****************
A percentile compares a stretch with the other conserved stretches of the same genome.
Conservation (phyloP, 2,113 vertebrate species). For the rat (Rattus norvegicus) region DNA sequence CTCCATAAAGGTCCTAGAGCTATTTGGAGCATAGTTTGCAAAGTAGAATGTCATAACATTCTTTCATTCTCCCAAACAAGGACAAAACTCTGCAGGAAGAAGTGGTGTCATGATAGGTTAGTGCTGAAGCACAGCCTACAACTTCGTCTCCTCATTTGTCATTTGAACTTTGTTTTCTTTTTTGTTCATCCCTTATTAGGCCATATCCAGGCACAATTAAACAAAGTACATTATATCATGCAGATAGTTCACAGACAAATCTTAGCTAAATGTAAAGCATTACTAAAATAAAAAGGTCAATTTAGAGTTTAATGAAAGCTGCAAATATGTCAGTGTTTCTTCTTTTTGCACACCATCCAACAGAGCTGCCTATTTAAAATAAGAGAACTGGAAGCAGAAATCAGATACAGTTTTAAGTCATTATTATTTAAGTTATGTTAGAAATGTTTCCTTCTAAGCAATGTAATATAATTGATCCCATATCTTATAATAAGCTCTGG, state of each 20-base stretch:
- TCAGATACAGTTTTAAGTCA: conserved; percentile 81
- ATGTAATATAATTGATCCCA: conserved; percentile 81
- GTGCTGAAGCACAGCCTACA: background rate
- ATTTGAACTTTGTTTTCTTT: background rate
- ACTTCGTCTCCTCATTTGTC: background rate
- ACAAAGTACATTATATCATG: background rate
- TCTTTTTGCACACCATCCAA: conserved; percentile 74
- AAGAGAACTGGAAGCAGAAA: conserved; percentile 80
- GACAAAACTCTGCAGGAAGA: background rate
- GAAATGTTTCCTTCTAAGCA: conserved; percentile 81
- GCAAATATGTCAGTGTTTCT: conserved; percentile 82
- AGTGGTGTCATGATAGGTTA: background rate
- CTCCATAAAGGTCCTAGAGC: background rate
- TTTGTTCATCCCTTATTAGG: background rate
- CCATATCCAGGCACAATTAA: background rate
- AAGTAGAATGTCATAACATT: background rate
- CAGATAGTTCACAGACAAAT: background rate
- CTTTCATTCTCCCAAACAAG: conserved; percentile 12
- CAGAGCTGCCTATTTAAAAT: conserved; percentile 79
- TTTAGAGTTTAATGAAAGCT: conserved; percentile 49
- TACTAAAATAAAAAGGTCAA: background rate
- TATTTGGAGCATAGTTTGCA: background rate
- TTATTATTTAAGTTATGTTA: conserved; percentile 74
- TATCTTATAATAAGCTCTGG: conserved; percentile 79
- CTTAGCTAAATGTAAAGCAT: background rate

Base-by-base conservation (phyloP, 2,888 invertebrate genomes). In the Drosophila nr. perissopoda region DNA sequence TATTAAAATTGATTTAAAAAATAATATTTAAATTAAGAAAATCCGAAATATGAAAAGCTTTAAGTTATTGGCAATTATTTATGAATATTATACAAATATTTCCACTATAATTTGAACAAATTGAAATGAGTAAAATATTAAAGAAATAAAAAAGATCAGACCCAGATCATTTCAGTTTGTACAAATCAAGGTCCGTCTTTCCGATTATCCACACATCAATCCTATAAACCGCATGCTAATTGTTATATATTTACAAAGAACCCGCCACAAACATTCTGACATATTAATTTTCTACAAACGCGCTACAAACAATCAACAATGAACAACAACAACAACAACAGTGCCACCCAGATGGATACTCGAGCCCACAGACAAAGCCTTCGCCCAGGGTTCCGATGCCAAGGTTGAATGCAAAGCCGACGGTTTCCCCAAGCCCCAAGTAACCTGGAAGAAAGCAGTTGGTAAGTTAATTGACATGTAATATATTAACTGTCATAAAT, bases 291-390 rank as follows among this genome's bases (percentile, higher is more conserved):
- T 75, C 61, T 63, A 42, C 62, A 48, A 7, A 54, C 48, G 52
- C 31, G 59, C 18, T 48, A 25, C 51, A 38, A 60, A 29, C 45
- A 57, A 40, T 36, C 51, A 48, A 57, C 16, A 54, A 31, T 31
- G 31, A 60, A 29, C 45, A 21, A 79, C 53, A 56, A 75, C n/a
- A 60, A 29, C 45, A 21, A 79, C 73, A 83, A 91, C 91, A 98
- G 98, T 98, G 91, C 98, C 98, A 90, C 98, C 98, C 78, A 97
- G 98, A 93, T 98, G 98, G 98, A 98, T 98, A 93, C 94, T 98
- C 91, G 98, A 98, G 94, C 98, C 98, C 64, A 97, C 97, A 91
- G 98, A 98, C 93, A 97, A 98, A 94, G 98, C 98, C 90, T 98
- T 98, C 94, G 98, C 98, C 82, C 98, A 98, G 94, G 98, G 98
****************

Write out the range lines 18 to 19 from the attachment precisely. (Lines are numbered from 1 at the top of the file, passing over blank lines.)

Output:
- AAGTAGAATGTCATAACATT: background rate
- CAGATAGTTCACAGACAAAT: background rate